The Both/And of Collaboration Through the Eyes of Toni Morrison

The practice of collaboration is one that far exceeds the classroom setting. Whether it is coming together to solve a workplace problem or simply sharing the load of a particularly difficult task, collaboration is a technique that will be with us far past the Bailey classroom that holds English 431. In class, collaboration focuses around the in-class essays that groups would equally work on, consulting one another and contributing ideas. In a perfect world, the share of the work would be equally distributed. Toni Morrison’s trilogy, BelovedJazz, and Paradise, were the primary focus of each essay. With such a heavy focus on Morrison’s work, it makes sense to look towards the wise author for an analysis on the both/and of collaboration.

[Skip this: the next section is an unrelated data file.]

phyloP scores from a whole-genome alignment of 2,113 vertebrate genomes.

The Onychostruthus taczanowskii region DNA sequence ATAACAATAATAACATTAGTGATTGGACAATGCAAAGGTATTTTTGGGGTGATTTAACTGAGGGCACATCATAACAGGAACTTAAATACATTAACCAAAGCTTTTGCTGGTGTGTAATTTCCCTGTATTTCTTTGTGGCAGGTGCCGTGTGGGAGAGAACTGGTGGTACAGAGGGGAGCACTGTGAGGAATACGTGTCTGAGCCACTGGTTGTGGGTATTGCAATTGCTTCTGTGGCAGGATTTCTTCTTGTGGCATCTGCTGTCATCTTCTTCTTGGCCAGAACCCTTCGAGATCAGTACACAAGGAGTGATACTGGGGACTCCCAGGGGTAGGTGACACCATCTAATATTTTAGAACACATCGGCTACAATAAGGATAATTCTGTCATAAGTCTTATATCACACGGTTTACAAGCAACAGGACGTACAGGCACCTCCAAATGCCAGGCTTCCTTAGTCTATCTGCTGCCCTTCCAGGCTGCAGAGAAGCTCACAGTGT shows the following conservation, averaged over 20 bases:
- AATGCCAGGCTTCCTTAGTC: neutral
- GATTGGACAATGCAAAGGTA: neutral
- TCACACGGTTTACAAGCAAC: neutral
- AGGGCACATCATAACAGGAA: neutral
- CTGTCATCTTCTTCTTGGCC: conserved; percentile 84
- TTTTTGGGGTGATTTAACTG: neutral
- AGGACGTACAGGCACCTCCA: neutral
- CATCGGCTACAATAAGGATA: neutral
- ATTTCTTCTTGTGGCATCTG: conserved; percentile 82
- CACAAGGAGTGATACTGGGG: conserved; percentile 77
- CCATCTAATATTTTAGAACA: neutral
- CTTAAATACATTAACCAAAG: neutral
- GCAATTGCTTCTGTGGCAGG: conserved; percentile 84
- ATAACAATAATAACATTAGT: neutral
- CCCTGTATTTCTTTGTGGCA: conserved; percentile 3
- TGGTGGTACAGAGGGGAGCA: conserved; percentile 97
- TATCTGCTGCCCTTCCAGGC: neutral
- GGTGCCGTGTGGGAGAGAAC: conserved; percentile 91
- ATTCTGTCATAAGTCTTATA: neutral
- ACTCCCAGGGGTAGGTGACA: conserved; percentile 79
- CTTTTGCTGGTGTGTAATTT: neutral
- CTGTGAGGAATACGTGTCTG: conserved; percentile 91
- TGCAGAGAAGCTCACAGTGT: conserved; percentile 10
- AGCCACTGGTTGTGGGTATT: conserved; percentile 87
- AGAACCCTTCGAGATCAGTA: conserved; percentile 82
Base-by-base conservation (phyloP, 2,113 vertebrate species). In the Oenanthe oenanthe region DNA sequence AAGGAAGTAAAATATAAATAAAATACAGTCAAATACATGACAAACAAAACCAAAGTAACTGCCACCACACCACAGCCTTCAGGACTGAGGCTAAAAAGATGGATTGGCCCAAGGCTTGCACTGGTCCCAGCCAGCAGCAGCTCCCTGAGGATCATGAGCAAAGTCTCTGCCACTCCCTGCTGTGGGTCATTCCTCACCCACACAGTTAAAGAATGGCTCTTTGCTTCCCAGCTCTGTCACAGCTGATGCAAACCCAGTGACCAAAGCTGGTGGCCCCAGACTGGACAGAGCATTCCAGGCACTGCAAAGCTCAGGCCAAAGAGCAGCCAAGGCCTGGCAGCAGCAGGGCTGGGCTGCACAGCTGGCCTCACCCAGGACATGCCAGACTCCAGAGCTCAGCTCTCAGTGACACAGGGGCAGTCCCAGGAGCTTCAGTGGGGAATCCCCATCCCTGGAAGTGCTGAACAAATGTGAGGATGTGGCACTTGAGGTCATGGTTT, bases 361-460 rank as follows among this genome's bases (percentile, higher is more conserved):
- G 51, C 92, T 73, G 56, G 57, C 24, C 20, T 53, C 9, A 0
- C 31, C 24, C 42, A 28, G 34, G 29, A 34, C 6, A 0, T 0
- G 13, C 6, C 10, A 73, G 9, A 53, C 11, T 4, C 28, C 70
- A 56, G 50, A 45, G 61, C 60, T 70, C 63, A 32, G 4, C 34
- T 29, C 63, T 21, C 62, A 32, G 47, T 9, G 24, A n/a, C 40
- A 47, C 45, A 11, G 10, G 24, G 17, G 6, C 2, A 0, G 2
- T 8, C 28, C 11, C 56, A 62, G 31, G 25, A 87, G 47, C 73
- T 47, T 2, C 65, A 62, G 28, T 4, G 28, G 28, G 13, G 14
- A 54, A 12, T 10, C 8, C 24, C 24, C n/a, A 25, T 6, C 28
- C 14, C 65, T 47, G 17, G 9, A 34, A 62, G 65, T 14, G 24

It is important to first look at the collaboration process itself and the expectations surrounding working on a reflective essay in a group before dissecting how such a collaboration could be seen in a both/and context. In the guide, Reflective Writing, authors Kate Williams, Mary Woolliams, and Jane Spiro discuss the importance of finding your voice in reflective writing; they state: “since the focus of reflective writing is you, your thoughts and development, your readers want to hear your ‘voice’” (Williams, Woolliams, and Spiro, 27). I originally believed that working in a collaborative environment would make it difficult for me to share my voice and ideas to the extent that I wanted to. I believed my voice would be hidden in an essay with six to seven other writers. I am the type of writer that likes to sit down and allow all my words to flow out, sometimes in one big rush, and other times in slow spurts here and there. Since elementary school, I was taught that writing was individual. I became comfortable writing alone, sometimes consulting a professor for edits, but besides that, only trusting myself in finding what I wanted to say. In my mind, if there were multiple voices, my voice would be nonexistent. However, I was shocked by how once we reached the third collaborative essay, our voices began to flow and I felt heard and empowered by my group members. We discovered that it worked better to divide up paragraphs. We remained in discussion with each other in the process, making sure one paragraph would flow into the next. I felt heard and in sync with my peers. However, this is not exempt from the both/and way of looking at this process. While I felt heard, and believed that my other peers were working in good faith, the workload did not feel equally distributed among everyone. Members frequently missed group meetings and while I was nervous about hearing my voice in the paper, they did not seem to attempt to share their voice. I did not want to feel as if my voice was being pushed to the side and ignored, but I also did not want to only hear my voice in discussion with two or three peers. In a collaborative essay, all of our voices should have come together in harmony, at equal volumes, to create a work of art instead of being too concentrated by some. While this was frustrating, the majority of my group members contributed so many wonderful ideas and paragraphs, that we created an essay that was a product of multiple voices distributed evenly among those who wished to contribute. There is no right way or wrong way of collaboration. There is no good and bad. These ideas are evident in Toni Morrison’s work which highlights that not everything can be black or white, that there is no correct way to do one thing, and that minds are meant to be changed.